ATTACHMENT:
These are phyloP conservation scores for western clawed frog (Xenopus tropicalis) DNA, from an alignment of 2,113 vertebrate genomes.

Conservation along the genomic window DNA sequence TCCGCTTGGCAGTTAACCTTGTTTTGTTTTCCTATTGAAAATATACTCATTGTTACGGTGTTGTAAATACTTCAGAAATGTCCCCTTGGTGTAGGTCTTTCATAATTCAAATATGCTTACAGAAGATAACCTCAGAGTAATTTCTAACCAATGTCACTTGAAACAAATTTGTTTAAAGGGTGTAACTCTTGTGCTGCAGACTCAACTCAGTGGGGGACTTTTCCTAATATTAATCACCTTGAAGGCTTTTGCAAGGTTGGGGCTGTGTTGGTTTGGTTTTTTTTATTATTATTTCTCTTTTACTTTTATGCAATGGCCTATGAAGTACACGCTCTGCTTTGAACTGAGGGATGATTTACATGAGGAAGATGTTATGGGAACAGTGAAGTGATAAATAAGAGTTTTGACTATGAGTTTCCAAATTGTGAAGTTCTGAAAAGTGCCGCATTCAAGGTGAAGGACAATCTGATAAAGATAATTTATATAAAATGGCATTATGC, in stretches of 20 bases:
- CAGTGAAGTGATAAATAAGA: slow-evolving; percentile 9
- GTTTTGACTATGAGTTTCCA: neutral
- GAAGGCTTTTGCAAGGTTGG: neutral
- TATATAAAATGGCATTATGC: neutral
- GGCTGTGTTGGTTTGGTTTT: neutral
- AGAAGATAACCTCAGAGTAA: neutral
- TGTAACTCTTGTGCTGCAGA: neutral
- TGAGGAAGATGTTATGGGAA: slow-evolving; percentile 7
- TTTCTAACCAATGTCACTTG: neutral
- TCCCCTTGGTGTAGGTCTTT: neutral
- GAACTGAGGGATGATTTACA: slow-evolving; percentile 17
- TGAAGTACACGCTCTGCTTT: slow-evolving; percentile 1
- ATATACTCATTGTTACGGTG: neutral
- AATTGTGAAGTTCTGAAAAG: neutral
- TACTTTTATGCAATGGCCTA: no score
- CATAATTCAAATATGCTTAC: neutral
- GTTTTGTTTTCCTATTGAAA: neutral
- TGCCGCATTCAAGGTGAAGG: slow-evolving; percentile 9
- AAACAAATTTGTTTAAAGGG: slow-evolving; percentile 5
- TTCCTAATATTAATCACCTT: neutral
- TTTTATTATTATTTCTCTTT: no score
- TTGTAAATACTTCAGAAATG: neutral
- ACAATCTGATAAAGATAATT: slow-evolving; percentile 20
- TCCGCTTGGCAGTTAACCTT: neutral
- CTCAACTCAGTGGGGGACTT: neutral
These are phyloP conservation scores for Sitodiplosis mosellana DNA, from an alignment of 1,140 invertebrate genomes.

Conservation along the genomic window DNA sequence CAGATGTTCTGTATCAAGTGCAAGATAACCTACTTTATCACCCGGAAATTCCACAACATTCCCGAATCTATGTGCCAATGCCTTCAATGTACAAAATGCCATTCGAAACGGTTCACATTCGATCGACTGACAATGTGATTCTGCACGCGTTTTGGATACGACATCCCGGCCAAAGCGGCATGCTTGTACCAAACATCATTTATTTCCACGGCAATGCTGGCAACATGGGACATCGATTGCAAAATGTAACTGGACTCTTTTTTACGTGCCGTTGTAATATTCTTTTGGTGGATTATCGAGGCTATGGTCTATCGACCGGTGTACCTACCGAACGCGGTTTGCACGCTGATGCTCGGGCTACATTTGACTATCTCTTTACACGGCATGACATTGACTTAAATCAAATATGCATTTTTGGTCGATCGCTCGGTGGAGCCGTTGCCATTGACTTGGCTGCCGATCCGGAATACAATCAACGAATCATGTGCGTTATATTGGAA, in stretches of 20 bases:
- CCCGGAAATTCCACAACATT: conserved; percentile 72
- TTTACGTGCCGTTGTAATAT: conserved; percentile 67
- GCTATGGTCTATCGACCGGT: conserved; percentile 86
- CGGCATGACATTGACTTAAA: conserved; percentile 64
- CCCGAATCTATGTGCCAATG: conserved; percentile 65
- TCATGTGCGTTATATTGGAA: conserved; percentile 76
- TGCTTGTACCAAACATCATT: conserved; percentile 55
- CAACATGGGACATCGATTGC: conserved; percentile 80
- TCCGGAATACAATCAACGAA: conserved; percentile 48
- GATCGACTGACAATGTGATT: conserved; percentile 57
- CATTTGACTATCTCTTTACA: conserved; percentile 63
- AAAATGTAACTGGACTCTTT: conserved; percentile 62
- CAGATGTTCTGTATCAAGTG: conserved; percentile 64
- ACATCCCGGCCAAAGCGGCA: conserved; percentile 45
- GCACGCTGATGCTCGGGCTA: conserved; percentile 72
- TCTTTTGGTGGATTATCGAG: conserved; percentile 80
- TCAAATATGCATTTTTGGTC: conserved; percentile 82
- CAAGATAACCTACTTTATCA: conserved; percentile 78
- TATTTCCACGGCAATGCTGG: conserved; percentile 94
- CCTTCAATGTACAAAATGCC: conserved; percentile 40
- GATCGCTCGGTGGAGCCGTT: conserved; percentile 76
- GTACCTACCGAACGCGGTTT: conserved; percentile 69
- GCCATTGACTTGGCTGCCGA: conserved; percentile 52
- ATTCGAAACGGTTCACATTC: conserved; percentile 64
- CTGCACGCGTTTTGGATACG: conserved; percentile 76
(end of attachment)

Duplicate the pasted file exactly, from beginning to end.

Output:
These are phyloP conservation scores for western clawed frog (Xenopus tropicalis) DNA, from an alignment of 2,113 vertebrate genomes.

Conservation along the genomic window DNA sequence TCCGCTTGGCAGTTAACCTTGTTTTGTTTTCCTATTGAAAATATACTCATTGTTACGGTGTTGTAAATACTTCAGAAATGTCCCCTTGGTGTAGGTCTTTCATAATTCAAATATGCTTACAGAAGATAACCTCAGAGTAATTTCTAACCAATGTCACTTGAAACAAATTTGTTTAAAGGGTGTAACTCTTGTGCTGCAGACTCAACTCAGTGGGGGACTTTTCCTAATATTAATCACCTTGAAGGCTTTTGCAAGGTTGGGGCTGTGTTGGTTTGGTTTTTTTTATTATTATTTCTCTTTTACTTTTATGCAATGGCCTATGAAGTACACGCTCTGCTTTGAACTGAGGGATGATTTACATGAGGAAGATGTTATGGGAACAGTGAAGTGATAAATAAGAGTTTTGACTATGAGTTTCCAAATTGTGAAGTTCTGAAAAGTGCCGCATTCAAGGTGAAGGACAATCTGATAAAGATAATTTATATAAAATGGCATTATGC, in stretches of 20 bases:
- CAGTGAAGTGATAAATAAGA: slow-evolving; percentile 9
- GTTTTGACTATGAGTTTCCA: neutral
- GAAGGCTTTTGCAAGGTTGG: neutral
- TATATAAAATGGCATTATGC: neutral
- GGCTGTGTTGGTTTGGTTTT: neutral
- AGAAGATAACCTCAGAGTAA: neutral
- TGTAACTCTTGTGCTGCAGA: neutral
- TGAGGAAGATGTTATGGGAA: slow-evolving; percentile 7
- TTTCTAACCAATGTCACTTG: neutral
- TCCCCTTGGTGTAGGTCTTT: neutral
- GAACTGAGGGATGATTTACA: slow-evolving; percentile 17
- TGAAGTACACGCTCTGCTTT: slow-evolving; percentile 1
- ATATACTCATTGTTACGGTG: neutral
- AATTGTGAAGTTCTGAAAAG: neutral
- TACTTTTATGCAATGGCCTA: no score
- CATAATTCAAATATGCTTAC: neutral
- GTTTTGTTTTCCTATTGAAA: neutral
- TGCCGCATTCAAGGTGAAGG: slow-evolving; percentile 9
- AAACAAATTTGTTTAAAGGG: slow-evolving; percentile 5
- TTCCTAATATTAATCACCTT: neutral
- TTTTATTATTATTTCTCTTT: no score
- TTGTAAATACTTCAGAAATG: neutral
- ACAATCTGATAAAGATAATT: slow-evolving; percentile 20
- TCCGCTTGGCAGTTAACCTT: neutral
- CTCAACTCAGTGGGGGACTT: neutral
These are phyloP conservation scores for Sitodiplosis mosellana DNA, from an alignment of 1,140 invertebrate genomes.

Conservation along the genomic window DNA sequence CAGATGTTCTGTATCAAGTGCAAGATAACCTACTTTATCACCCGGAAATTCCACAACATTCCCGAATCTATGTGCCAATGCCTTCAATGTACAAAATGCCATTCGAAACGGTTCACATTCGATCGACTGACAATGTGATTCTGCACGCGTTTTGGATACGACATCCCGGCCAAAGCGGCATGCTTGTACCAAACATCATTTATTTCCACGGCAATGCTGGCAACATGGGACATCGATTGCAAAATGTAACTGGACTCTTTTTTACGTGCCGTTGTAATATTCTTTTGGTGGATTATCGAGGCTATGGTCTATCGACCGGTGTACCTACCGAACGCGGTTTGCACGCTGATGCTCGGGCTACATTTGACTATCTCTTTACACGGCATGACATTGACTTAAATCAAATATGCATTTTTGGTCGATCGCTCGGTGGAGCCGTTGCCATTGACTTGGCTGCCGATCCGGAATACAATCAACGAATCATGTGCGTTATATTGGAA, in stretches of 20 bases:
- CCCGGAAATTCCACAACATT: conserved; percentile 72
- TTTACGTGCCGTTGTAATAT: conserved; percentile 67
- GCTATGGTCTATCGACCGGT: conserved; percentile 86
- CGGCATGACATTGACTTAAA: conserved; percentile 64
- CCCGAATCTATGTGCCAATG: conserved; percentile 65
- TCATGTGCGTTATATTGGAA: conserved; percentile 76
- TGCTTGTACCAAACATCATT: conserved; percentile 55
- CAACATGGGACATCGATTGC: conserved; percentile 80
- TCCGGAATACAATCAACGAA: conserved; percentile 48
- GATCGACTGACAATGTGATT: conserved; percentile 57
- CATTTGACTATCTCTTTACA: conserved; percentile 63
- AAAATGTAACTGGACTCTTT: conserved; percentile 62
- CAGATGTTCTGTATCAAGTG: conserved; percentile 64
- ACATCCCGGCCAAAGCGGCA: conserved; percentile 45
- GCACGCTGATGCTCGGGCTA: conserved; percentile 72
- TCTTTTGGTGGATTATCGAG: conserved; percentile 80
- TCAAATATGCATTTTTGGTC: conserved; percentile 82
- CAAGATAACCTACTTTATCA: conserved; percentile 78
- TATTTCCACGGCAATGCTGG: conserved; percentile 94
- CCTTCAATGTACAAAATGCC: conserved; percentile 40
- GATCGCTCGGTGGAGCCGTT: conserved; percentile 76
- GTACCTACCGAACGCGGTTT: conserved; percentile 69
- GCCATTGACTTGGCTGCCGA: conserved; percentile 52
- ATTCGAAACGGTTCACATTC: conserved; percentile 64
- CTGCACGCGTTTTGGATACG: conserved; percentile 76